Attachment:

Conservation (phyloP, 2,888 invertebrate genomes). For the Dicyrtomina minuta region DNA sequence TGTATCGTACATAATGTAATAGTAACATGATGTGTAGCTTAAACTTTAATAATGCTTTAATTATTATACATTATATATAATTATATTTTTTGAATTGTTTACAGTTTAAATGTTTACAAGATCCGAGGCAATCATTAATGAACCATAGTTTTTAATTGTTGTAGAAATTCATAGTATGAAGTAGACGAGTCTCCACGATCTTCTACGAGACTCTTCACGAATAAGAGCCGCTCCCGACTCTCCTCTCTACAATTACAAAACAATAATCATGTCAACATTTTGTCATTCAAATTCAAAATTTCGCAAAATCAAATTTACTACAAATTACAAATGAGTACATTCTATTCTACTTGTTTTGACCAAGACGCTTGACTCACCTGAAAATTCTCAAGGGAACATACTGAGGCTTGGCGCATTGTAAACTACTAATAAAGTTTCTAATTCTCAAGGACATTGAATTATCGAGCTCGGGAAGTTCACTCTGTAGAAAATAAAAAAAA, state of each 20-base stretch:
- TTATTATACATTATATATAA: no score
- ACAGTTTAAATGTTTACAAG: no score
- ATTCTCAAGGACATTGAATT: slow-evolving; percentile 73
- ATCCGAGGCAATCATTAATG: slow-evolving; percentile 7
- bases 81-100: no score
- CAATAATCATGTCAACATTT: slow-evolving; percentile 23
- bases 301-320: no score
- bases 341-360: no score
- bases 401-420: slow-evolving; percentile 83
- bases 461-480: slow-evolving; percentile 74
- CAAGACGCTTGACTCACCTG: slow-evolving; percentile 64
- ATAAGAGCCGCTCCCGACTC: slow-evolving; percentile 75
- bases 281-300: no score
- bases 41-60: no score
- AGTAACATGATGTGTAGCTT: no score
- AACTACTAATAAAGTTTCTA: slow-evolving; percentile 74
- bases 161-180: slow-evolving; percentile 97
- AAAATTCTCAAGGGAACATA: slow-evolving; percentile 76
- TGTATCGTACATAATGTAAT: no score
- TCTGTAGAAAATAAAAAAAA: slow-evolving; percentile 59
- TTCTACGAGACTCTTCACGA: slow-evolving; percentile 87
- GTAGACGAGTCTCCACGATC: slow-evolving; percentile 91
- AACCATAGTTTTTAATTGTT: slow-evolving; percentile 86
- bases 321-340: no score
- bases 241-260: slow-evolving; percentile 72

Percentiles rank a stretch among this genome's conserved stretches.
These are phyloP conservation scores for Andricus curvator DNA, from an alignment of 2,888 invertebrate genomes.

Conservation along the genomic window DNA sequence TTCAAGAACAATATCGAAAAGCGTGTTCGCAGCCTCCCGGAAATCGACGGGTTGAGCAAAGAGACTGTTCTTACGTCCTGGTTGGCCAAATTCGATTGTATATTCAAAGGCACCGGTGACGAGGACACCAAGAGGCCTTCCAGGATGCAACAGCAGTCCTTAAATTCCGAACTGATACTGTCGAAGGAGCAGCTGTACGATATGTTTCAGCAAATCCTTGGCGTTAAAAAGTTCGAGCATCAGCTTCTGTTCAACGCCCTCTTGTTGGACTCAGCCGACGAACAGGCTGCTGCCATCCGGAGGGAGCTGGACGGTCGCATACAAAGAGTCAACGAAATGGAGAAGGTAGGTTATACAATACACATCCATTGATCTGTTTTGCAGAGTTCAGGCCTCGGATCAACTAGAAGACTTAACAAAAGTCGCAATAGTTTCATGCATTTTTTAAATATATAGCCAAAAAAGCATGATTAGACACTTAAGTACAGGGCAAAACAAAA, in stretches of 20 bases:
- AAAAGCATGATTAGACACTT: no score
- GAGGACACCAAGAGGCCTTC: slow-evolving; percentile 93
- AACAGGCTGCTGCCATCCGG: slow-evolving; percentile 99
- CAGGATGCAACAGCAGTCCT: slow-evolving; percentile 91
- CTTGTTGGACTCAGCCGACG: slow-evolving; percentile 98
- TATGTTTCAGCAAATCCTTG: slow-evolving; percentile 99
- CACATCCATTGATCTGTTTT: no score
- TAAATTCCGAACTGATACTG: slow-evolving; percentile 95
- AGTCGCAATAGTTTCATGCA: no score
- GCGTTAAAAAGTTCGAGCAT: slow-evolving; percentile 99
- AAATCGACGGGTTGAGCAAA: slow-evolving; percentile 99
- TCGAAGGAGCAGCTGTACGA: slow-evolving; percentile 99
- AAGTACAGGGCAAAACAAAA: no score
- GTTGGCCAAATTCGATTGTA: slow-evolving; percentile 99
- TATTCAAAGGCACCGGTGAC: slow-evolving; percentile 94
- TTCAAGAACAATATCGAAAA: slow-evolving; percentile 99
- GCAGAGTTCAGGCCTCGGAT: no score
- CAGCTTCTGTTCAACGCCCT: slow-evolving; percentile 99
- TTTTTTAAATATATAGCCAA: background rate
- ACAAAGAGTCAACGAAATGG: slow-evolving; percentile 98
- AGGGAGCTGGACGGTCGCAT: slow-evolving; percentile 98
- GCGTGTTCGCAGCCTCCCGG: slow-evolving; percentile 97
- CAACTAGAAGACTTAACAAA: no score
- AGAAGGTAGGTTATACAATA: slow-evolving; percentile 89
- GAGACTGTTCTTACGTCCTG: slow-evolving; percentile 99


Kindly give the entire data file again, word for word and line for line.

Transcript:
Conservation (phyloP, 2,888 invertebrate genomes). For the Dicyrtomina minuta region DNA sequence TGTATCGTACATAATGTAATAGTAACATGATGTGTAGCTTAAACTTTAATAATGCTTTAATTATTATACATTATATATAATTATATTTTTTGAATTGTTTACAGTTTAAATGTTTACAAGATCCGAGGCAATCATTAATGAACCATAGTTTTTAATTGTTGTAGAAATTCATAGTATGAAGTAGACGAGTCTCCACGATCTTCTACGAGACTCTTCACGAATAAGAGCCGCTCCCGACTCTCCTCTCTACAATTACAAAACAATAATCATGTCAACATTTTGTCATTCAAATTCAAAATTTCGCAAAATCAAATTTACTACAAATTACAAATGAGTACATTCTATTCTACTTGTTTTGACCAAGACGCTTGACTCACCTGAAAATTCTCAAGGGAACATACTGAGGCTTGGCGCATTGTAAACTACTAATAAAGTTTCTAATTCTCAAGGACATTGAATTATCGAGCTCGGGAAGTTCACTCTGTAGAAAATAAAAAAAA, state of each 20-base stretch:
- TTATTATACATTATATATAA: no score
- ACAGTTTAAATGTTTACAAG: no score
- ATTCTCAAGGACATTGAATT: slow-evolving; percentile 73
- ATCCGAGGCAATCATTAATG: slow-evolving; percentile 7
- bases 81-100: no score
- CAATAATCATGTCAACATTT: slow-evolving; percentile 23
- bases 301-320: no score
- bases 341-360: no score
- bases 401-420: slow-evolving; percentile 83
- bases 461-480: slow-evolving; percentile 74
- CAAGACGCTTGACTCACCTG: slow-evolving; percentile 64
- ATAAGAGCCGCTCCCGACTC: slow-evolving; percentile 75
- bases 281-300: no score
- bases 41-60: no score
- AGTAACATGATGTGTAGCTT: no score
- AACTACTAATAAAGTTTCTA: slow-evolving; percentile 74
- bases 161-180: slow-evolving; percentile 97
- AAAATTCTCAAGGGAACATA: slow-evolving; percentile 76
- TGTATCGTACATAATGTAAT: no score
- TCTGTAGAAAATAAAAAAAA: slow-evolving; percentile 59
- TTCTACGAGACTCTTCACGA: slow-evolving; percentile 87
- GTAGACGAGTCTCCACGATC: slow-evolving; percentile 91
- AACCATAGTTTTTAATTGTT: slow-evolving; percentile 86
- bases 321-340: no score
- bases 241-260: slow-evolving; percentile 72

Percentiles rank a stretch among this genome's conserved stretches.
These are phyloP conservation scores for Andricus curvator DNA, from an alignment of 2,888 invertebrate genomes.

Conservation along the genomic window DNA sequence TTCAAGAACAATATCGAAAAGCGTGTTCGCAGCCTCCCGGAAATCGACGGGTTGAGCAAAGAGACTGTTCTTACGTCCTGGTTGGCCAAATTCGATTGTATATTCAAAGGCACCGGTGACGAGGACACCAAGAGGCCTTCCAGGATGCAACAGCAGTCCTTAAATTCCGAACTGATACTGTCGAAGGAGCAGCTGTACGATATGTTTCAGCAAATCCTTGGCGTTAAAAAGTTCGAGCATCAGCTTCTGTTCAACGCCCTCTTGTTGGACTCAGCCGACGAACAGGCTGCTGCCATCCGGAGGGAGCTGGACGGTCGCATACAAAGAGTCAACGAAATGGAGAAGGTAGGTTATACAATACACATCCATTGATCTGTTTTGCAGAGTTCAGGCCTCGGATCAACTAGAAGACTTAACAAAAGTCGCAATAGTTTCATGCATTTTTTAAATATATAGCCAAAAAAGCATGATTAGACACTTAAGTACAGGGCAAAACAAAA, in stretches of 20 bases:
- AAAAGCATGATTAGACACTT: no score
- GAGGACACCAAGAGGCCTTC: slow-evolving; percentile 93
- AACAGGCTGCTGCCATCCGG: slow-evolving; percentile 99
- CAGGATGCAACAGCAGTCCT: slow-evolving; percentile 91
- CTTGTTGGACTCAGCCGACG: slow-evolving; percentile 98
- TATGTTTCAGCAAATCCTTG: slow-evolving; percentile 99
- CACATCCATTGATCTGTTTT: no score
- TAAATTCCGAACTGATACTG: slow-evolving; percentile 95
- AGTCGCAATAGTTTCATGCA: no score
- GCGTTAAAAAGTTCGAGCAT: slow-evolving; percentile 99
- AAATCGACGGGTTGAGCAAA: slow-evolving; percentile 99
- TCGAAGGAGCAGCTGTACGA: slow-evolving; percentile 99
- AAGTACAGGGCAAAACAAAA: no score
- GTTGGCCAAATTCGATTGTA: slow-evolving; percentile 99
- TATTCAAAGGCACCGGTGAC: slow-evolving; percentile 94
- TTCAAGAACAATATCGAAAA: slow-evolving; percentile 99
- GCAGAGTTCAGGCCTCGGAT: no score
- CAGCTTCTGTTCAACGCCCT: slow-evolving; percentile 99
- TTTTTTAAATATATAGCCAA: background rate
- ACAAAGAGTCAACGAAATGG: slow-evolving; percentile 98
- AGGGAGCTGGACGGTCGCAT: slow-evolving; percentile 98
- GCGTGTTCGCAGCCTCCCGG: slow-evolving; percentile 97
- CAACTAGAAGACTTAACAAA: no score
- AGAAGGTAGGTTATACAATA: slow-evolving; percentile 89
- GAGACTGTTCTTACGTCCTG: slow-evolving; percentile 99